OTISFIELD – A fire that destroyed an Otisfield residence Thursday night was still being investigated Friday.

The two-story house on North Camp Road was owned by Randy Hicks, who was home with his girlfriend, Pam Harter, when the fire broke out. According to neighbors Lisa and Larry Neuts, Hicks suffered an injury getting out of the house and was taken to Stephens Memorial Hospital in Norway.

The hospital confirmed that Hicks was admitted, but was unable to provide any other information.

A dog escaped the blaze, but a cat is missing and presumed dead.

Fire Chief Mike Hooker said Friday night that two firefighters also went to the hospital: one with a sprained knee suffered while walking up the road up to the fire; the other with heat exhaustion. They were identified as Al Haggerty and Don Mixer, both of Otisfield. They were treated and released, the chief said.

The roof, interior and one wall of the house were destroyed, and the remaining walls were burned and sagging. Fire investigators were on the scene Friday to determine the cause of the blaze, but Oxford Fire Chief Scott Hunter, who lives in Otisfield, said the extent of the destruction might make that a difficult task.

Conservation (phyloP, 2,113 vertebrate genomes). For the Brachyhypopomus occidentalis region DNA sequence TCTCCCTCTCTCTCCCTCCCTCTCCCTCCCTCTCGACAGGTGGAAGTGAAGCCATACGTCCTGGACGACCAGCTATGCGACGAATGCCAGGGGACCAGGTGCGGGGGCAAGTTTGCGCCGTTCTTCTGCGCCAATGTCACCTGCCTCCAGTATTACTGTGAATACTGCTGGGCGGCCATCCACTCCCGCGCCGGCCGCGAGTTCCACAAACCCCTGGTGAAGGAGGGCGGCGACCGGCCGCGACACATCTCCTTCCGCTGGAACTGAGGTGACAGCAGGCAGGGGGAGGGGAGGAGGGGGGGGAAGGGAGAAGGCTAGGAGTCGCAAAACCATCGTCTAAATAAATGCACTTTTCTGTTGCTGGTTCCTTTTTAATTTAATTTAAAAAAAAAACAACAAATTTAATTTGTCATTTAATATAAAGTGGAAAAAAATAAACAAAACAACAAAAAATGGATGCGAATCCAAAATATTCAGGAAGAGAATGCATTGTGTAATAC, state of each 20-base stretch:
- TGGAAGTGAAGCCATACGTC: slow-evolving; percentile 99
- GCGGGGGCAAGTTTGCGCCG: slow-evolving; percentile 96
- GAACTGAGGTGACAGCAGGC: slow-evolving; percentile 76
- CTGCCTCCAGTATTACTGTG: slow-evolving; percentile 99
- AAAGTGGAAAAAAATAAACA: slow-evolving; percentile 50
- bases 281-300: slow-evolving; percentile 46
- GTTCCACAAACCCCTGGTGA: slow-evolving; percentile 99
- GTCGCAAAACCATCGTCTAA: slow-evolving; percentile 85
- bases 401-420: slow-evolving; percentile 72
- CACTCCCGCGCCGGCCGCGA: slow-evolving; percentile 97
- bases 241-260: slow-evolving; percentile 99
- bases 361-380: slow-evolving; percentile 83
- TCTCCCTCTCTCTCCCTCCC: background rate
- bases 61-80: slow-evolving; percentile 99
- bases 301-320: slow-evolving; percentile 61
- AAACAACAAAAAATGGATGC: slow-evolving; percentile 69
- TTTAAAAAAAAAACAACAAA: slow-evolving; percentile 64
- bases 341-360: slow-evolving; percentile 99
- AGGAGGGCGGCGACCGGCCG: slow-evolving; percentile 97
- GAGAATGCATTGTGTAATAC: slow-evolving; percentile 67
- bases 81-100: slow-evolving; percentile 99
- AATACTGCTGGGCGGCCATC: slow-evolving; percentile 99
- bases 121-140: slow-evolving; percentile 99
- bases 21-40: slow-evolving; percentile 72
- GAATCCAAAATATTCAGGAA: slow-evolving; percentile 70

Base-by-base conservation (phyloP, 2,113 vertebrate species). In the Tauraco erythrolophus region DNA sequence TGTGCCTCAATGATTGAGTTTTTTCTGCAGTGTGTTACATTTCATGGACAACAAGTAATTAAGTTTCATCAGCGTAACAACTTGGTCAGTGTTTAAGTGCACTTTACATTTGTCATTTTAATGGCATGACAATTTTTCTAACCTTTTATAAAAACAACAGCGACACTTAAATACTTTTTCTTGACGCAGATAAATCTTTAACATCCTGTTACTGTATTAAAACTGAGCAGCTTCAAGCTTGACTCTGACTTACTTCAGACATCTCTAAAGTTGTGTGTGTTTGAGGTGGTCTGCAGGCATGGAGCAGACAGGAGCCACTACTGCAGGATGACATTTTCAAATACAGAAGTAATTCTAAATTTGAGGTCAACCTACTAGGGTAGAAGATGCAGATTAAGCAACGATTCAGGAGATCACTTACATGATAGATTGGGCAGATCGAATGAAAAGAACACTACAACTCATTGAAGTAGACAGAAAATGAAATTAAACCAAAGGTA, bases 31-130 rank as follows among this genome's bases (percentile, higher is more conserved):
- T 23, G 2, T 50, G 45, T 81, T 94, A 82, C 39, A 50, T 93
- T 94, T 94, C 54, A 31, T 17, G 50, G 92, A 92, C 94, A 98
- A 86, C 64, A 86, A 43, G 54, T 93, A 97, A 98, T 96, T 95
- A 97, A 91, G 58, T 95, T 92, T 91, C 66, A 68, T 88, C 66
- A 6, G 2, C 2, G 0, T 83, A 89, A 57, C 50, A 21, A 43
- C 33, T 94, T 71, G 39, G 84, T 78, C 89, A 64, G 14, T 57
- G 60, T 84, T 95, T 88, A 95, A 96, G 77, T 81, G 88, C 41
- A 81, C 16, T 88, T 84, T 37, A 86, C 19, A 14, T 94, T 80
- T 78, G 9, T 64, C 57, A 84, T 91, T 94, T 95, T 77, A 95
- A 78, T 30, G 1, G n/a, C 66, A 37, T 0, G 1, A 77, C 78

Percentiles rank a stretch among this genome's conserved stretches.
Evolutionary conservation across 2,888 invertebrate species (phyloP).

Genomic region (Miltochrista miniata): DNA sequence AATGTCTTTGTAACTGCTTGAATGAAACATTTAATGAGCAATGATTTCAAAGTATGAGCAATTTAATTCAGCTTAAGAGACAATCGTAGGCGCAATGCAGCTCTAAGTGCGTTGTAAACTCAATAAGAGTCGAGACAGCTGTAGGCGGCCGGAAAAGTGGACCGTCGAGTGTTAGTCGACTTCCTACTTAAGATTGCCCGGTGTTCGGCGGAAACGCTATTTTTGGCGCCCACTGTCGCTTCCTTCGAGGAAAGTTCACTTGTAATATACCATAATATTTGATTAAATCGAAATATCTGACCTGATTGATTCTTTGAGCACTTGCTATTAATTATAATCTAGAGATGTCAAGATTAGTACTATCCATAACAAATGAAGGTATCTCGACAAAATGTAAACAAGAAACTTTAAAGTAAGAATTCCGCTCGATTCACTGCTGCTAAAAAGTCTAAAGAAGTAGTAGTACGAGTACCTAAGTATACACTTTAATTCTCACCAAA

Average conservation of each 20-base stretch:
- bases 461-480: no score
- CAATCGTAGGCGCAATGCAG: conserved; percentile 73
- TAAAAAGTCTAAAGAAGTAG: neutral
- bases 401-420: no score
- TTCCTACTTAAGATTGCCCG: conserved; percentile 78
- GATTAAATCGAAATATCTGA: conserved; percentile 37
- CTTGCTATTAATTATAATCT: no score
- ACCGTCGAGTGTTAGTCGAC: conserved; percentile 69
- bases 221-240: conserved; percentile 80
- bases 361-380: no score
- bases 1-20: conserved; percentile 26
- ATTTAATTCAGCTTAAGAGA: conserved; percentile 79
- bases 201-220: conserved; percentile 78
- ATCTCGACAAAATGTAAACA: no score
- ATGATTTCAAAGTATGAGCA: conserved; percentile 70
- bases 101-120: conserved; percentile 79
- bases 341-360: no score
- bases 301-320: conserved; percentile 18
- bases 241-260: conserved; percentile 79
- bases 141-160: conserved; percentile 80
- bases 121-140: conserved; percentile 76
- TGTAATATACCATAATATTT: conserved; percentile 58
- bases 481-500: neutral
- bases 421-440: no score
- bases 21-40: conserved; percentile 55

“The more you’ve got standing, the easier it is to find a cause,” he said.

The town had assessed the home at $113,900.

The fire was reported by neighbor Duane Kahkonen, Hooker said, about 8:50 p.m. Thursday. Due to the house’s position atop a hill, the fire was visible from the eastern shore of Lake Thompson, as well as Forrest Edwards Road, which leads to North Camp Road.

Firefighters from Otisfield, Oxford, Casco, Harrison and Naples responded, and by the time they arrived on the narrow dirt road, the house was engulfed in flames.

Due to muddy conditions on the narrow road, only two fire vehicles went up the road itself, stopping just short of the house. Emergency vehicles and the personal vehicles of volunteer responders crowded a long section of Forrest Edwards Road, and firefighters had to climb to the hill on foot or ride there via an all-terrain vehicle.

Water was delivered to the blaze via a “rural hitch” system, where a holding tank of water was constantly replenished by tankers and pumped via a hose to the scene. The tankers filled up at the town beach on Pleasant Lake.

“If this had happened a couple days ago, when it was wet, we wouldn’t have gotten engines up there,” Hooker said.

He estimated firetrucks got to within about 1,600 feet of the house before hoses had to be stretched to the inferno.

A backhoe parked near the house was destroyed, and a pickup truck and boat were damaged, Hunter said.

“We were able to move anything that had keys in them,” Hooker said.

Investigator Richard Shepard of the State Fire Marshal’s Office said the windy conditions helped fuel the fire.

The fire was under control by 11:15 p.m., though the ruins were still smoldering Friday morning and firefighters were later called in to douse hot spots.

“It’s pretty much a total loss,” Hunter said of the house.

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